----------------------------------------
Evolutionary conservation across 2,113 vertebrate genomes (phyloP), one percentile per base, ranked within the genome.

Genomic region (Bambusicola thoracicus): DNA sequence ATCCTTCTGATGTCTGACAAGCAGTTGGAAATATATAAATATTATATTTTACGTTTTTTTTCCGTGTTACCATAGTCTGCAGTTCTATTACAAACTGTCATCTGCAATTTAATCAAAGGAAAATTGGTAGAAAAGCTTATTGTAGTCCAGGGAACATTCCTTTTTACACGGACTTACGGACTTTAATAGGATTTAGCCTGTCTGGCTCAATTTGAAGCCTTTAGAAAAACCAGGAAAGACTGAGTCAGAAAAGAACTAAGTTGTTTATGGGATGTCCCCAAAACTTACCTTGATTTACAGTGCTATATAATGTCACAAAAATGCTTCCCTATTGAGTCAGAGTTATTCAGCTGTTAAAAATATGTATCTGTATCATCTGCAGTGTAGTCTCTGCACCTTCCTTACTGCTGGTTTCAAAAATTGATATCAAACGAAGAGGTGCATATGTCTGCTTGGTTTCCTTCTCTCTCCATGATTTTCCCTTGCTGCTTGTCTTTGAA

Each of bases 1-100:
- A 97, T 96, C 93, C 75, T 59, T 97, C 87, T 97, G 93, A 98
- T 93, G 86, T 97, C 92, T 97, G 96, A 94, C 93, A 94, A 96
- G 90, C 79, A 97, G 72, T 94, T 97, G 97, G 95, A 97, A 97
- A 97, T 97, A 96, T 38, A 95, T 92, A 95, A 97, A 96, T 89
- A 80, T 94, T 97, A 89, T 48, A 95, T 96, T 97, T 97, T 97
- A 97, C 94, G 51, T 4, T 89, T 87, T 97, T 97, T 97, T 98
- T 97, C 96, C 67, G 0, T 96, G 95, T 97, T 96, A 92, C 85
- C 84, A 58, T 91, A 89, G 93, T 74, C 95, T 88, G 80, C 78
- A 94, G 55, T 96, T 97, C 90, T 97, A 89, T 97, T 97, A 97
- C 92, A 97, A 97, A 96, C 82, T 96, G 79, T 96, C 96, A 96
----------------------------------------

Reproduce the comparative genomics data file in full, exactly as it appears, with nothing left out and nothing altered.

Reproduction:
Evolutionary conservation across 2,113 vertebrate genomes (phyloP), one percentile per base, ranked within the genome.

Genomic region (Bambusicola thoracicus): DNA sequence ATCCTTCTGATGTCTGACAAGCAGTTGGAAATATATAAATATTATATTTTACGTTTTTTTTCCGTGTTACCATAGTCTGCAGTTCTATTACAAACTGTCATCTGCAATTTAATCAAAGGAAAATTGGTAGAAAAGCTTATTGTAGTCCAGGGAACATTCCTTTTTACACGGACTTACGGACTTTAATAGGATTTAGCCTGTCTGGCTCAATTTGAAGCCTTTAGAAAAACCAGGAAAGACTGAGTCAGAAAAGAACTAAGTTGTTTATGGGATGTCCCCAAAACTTACCTTGATTTACAGTGCTATATAATGTCACAAAAATGCTTCCCTATTGAGTCAGAGTTATTCAGCTGTTAAAAATATGTATCTGTATCATCTGCAGTGTAGTCTCTGCACCTTCCTTACTGCTGGTTTCAAAAATTGATATCAAACGAAGAGGTGCATATGTCTGCTTGGTTTCCTTCTCTCTCCATGATTTTCCCTTGCTGCTTGTCTTTGAA

Each of bases 1-100:
- A 97, T 96, C 93, C 75, T 59, T 97, C 87, T 97, G 93, A 98
- T 93, G 86, T 97, C 92, T 97, G 96, A 94, C 93, A 94, A 96
- G 90, C 79, A 97, G 72, T 94, T 97, G 97, G 95, A 97, A 97
- A 97, T 97, A 96, T 38, A 95, T 92, A 95, A 97, A 96, T 89
- A 80, T 94, T 97, A 89, T 48, A 95, T 96, T 97, T 97, T 97
- A 97, C 94, G 51, T 4, T 89, T 87, T 97, T 97, T 97, T 98
- T 97, C 96, C 67, G 0, T 96, G 95, T 97, T 96, A 92, C 85
- C 84, A 58, T 91, A 89, G 93, T 74, C 95, T 88, G 80, C 78
- A 94, G 55, T 96, T 97, C 90, T 97, A 89, T 97, T 97, A 97
- C 92, A 97, A 97, A 96, C 82, T 96, G 79, T 96, C 96, A 96